14. CHARACTERISTICS OF NEXT-GENERATION SPENT NUCLEAR FUEL (SNF) TRANSPORT AND STORAGE CASKS

    SciTech Connect

    Haire, M.J.; Forsberg, C.W.; Matveev, V.Z.; Shapovalov, V.I.

    2004-10-03

    The design of spent nuclear fuel (SNF) casks used in the present SNF disposition systems has evolved from early concepts about the nuclear fuel cycle. The reality today is much different from that envisioned by early nuclear scientists. Most SNF is placed in pool storage, awaiting reprocessing (as in Russia) or disposal at a geologic SNF repository (as in the United States). Very little transport of SNF occurs. This paper examines the requirements for SNF casks from today's perspective and attempts to answer this question: What type of SNF cask would be produced if we were to start over and design SNF casks based on today's requirements? The characteristics for a next-generation SNF cask system are examined and are found to be essentially the same in Russia and the United States. It appears that the new depleted uranium dioxide (DUO2)-steel cermet material will enable these requirements to be met. Depleted uranium (DU) is uranium in which a portion of the 235U isotope has been removed during a uranium enrichment process. The DUO2-steel cermet material is described. The United States and Russia are cooperating toward the development of a next-generation, dual-purpose, storage and transport SNF system.

  15. Evaluation of High-Performance Space Nuclear Electric Generators for Electric Propulsion Application

    NASA Technical Reports Server (NTRS)

    Woodcock, Gordon; Kross, Dennis A. (Technical Monitor)

    2002-01-01

    Electric propulsion applications are enhanced by high power-to-mass ratios for their electric power sources. At multi-megawatt levels, we can expect thrust production systems to be less than 5 kg/kWe. Application of nuclear electric propulsion to human Mars missions becomes an attractive alternative to nuclear thermal propulsion if the propulsion system is less than about 10 kg/kWe. Recent references have projected megawatt-plus nuclear electric sources at specific mass values from less than 1 kg/kWe to about 5 kg/kWe. Various assumptions are made regarding power generation cycle (turbogenerator; MHD (magnetohydrodynamics)) and reactor heat source design. The present paper compares heat source and power generation options on the basis of a parametric model that emphasizes heat transfer design and realizable hardware concept. Pressure drop (important!) is included in the power cycle analysis, and MHD and turbogenerator cycles are compared. Results indicate that power source specific mass less than 5 kg/kWe is attainable, even if peak temperatures achievable are limited to 1500 K. Projections of specific mass less than 1 kg/kWe are unrealistic, even at the highest peak temperatures considered.

  16. Ontology-based Software for Generating Scenarios for Characterizing Searches for Nuclear Materials

    SciTech Connect

    Ward, Richard C; Sorokine, Alexandre; Schlicher, Bob G; Wright, Michael C; Kruse, Kara L

    2011-01-01

    A software environment was created in which ontologies are used to significantly expand the number and variety of scenarios for special nuclear materials (SNM) detection based on a set of simple generalized initial descriptions. A framework was built that combined advanced reasoning from ontologies with geographical and other data sources to generate a much larger list of specific detailed descriptions from a simple initial set of user-input variables. This presentation shows how basing the scenario generation on a process of inferencing from multiple ontologies, including a new SNM Detection Ontology (DO) combined with data extraction from geodatabases, provided the desired significant variability of scenarios for testing search algorithms, including unique combinations of variables not previously expected. The various components of the software environment and the resulting scenarios generated will be discussed.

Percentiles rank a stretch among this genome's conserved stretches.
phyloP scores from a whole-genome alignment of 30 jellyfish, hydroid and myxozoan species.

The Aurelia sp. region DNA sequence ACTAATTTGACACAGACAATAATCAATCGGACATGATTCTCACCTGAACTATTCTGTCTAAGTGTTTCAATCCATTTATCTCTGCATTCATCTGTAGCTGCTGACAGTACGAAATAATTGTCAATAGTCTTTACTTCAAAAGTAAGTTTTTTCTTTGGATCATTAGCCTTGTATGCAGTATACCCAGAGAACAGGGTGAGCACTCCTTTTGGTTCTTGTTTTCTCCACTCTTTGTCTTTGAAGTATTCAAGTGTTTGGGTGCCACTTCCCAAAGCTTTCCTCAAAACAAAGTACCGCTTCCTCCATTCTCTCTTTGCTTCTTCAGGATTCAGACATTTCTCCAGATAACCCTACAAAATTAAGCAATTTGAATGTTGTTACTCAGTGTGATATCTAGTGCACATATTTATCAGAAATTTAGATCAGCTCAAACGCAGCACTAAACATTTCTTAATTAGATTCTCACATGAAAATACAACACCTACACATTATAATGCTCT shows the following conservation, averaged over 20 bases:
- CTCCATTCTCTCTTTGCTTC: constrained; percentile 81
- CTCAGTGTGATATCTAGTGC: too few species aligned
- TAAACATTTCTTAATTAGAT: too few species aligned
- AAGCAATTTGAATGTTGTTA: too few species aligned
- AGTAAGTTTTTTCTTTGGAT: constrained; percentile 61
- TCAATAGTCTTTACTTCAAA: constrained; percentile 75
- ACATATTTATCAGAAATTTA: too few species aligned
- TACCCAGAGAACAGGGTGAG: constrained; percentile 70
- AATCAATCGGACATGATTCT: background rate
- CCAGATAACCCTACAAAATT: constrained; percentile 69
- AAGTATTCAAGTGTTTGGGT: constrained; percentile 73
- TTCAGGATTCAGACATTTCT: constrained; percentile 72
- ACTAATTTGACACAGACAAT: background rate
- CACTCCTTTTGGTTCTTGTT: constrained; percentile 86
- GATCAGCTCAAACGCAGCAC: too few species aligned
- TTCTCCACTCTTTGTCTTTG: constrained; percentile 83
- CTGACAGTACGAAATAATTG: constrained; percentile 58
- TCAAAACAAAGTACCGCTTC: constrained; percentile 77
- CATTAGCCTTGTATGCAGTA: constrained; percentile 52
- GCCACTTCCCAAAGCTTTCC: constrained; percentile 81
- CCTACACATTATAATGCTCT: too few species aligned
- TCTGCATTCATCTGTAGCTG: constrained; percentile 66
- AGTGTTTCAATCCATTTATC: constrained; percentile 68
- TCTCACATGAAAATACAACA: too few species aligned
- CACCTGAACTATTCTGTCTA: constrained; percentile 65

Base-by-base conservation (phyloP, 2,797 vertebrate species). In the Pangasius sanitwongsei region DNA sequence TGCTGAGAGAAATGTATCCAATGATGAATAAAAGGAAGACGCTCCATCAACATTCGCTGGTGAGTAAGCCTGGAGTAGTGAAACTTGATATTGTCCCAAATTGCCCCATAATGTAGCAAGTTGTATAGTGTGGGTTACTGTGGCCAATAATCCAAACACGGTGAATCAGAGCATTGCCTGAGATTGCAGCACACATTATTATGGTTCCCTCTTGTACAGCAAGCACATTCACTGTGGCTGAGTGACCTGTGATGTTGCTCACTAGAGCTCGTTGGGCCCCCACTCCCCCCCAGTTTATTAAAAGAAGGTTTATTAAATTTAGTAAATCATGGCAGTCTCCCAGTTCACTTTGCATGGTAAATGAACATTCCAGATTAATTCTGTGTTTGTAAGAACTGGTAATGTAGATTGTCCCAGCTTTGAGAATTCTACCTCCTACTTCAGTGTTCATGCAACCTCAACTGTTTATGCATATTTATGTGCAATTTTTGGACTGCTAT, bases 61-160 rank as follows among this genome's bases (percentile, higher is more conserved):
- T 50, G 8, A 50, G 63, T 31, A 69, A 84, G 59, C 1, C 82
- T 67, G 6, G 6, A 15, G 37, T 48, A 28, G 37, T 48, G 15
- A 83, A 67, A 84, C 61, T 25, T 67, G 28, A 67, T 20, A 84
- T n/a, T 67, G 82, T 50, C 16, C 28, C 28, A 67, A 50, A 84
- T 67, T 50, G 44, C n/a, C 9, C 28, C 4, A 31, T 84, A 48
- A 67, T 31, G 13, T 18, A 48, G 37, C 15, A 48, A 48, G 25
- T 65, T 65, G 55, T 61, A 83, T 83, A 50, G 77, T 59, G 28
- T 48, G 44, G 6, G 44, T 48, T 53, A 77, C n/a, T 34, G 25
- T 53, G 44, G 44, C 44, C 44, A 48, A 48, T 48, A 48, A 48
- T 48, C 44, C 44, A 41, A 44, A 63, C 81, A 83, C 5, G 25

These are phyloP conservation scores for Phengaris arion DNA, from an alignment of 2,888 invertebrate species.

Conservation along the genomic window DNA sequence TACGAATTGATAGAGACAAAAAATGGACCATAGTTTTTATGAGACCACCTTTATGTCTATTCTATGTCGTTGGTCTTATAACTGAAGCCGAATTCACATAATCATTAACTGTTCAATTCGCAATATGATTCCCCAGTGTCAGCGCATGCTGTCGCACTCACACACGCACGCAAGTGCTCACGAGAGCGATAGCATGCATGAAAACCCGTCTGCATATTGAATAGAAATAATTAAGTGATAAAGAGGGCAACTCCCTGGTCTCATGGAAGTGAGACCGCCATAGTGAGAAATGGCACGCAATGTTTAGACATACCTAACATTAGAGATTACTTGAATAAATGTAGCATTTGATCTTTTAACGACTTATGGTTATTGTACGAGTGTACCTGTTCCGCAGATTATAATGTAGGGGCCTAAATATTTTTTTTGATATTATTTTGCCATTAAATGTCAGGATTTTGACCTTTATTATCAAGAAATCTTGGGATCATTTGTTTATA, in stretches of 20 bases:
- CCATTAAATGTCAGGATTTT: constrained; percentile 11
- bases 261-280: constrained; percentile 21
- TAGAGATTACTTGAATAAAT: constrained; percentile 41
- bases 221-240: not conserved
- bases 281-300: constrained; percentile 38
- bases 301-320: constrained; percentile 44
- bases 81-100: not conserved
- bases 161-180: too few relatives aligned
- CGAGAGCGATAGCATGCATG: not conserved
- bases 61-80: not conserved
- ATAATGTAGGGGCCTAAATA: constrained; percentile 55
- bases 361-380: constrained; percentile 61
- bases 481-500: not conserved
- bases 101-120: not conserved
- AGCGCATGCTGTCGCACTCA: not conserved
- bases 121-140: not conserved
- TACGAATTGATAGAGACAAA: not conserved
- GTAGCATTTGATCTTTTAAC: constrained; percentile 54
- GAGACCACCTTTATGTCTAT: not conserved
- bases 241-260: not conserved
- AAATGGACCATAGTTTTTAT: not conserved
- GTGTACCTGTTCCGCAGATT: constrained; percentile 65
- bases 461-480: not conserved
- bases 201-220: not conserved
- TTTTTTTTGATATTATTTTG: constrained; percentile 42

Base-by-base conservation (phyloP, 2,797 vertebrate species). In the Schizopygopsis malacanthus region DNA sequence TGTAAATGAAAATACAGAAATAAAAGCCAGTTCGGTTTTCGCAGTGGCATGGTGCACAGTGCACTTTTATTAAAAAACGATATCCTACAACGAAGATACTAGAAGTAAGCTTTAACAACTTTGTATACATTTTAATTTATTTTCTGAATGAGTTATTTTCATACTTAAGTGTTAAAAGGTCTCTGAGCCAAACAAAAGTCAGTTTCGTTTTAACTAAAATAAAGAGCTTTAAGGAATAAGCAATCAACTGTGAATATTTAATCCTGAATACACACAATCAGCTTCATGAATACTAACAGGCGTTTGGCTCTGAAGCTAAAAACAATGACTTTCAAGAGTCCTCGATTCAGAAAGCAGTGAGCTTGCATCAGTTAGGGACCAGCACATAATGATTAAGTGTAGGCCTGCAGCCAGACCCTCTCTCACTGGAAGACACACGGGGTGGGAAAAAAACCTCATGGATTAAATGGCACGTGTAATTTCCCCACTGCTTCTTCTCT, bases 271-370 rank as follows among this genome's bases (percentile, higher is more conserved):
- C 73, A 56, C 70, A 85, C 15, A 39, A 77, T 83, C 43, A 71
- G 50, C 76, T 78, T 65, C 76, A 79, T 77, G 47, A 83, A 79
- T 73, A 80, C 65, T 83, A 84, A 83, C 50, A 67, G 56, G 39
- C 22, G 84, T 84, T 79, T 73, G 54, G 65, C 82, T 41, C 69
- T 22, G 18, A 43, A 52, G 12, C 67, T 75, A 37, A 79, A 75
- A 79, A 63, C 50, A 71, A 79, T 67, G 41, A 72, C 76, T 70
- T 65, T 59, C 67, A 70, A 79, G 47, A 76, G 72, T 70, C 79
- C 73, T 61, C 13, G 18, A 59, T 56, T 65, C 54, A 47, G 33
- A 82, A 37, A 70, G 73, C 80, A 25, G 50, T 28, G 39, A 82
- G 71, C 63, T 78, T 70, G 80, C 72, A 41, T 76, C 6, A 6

17. Locating hot and cold-legs in a nuclear powered steam generation system

    DOEpatents

    Ekeroth, Douglas E.; Corletti, Michael M.

    1993-01-01

    A nuclear reactor steam generator includes a reactor vessel for heating water and a steam generator with a pump casing at the lowest point on the steam generator. A cold-leg pipe extends horizontally between the steam generator and the reactor vessel to return water from the steam generator to the reactor vessel. The bottom of the cold-leg pipe is at a first height above the bottom of the reactor vessel. A hot-leg pipe with one end connected to the steam generator and a second end connected to the reactor vessel has a first pipe region extending downwardly from the steam generator to a location between the steam generator and the reactor vessel at which a bottom of the hot-leg pipe is at a second height above the bottom of the reactor vessel. A second region extends from that location in a horizontal direction at the second height to the point at which the hot-leg pipe connects to the reactor vessel. A pump is attached to the casing at a location below the first and second heights and returns water from the steam generator to the reactor vessel over the cold-leg. The first height is greater than the second height and the bottom of the steam generator is at a height above the bottom of the reactor vessel that is greater than the first and second heights. A residual heat recovery pump is below the hot-leg and has an inlet line from the hot-leg that slopes down continuously to the pump inlet.

  18. Locating hot and cold-legs in a nuclear powered steam generation system

    DOEpatents

    Ekeroth, D.E.; Corletti, M.M.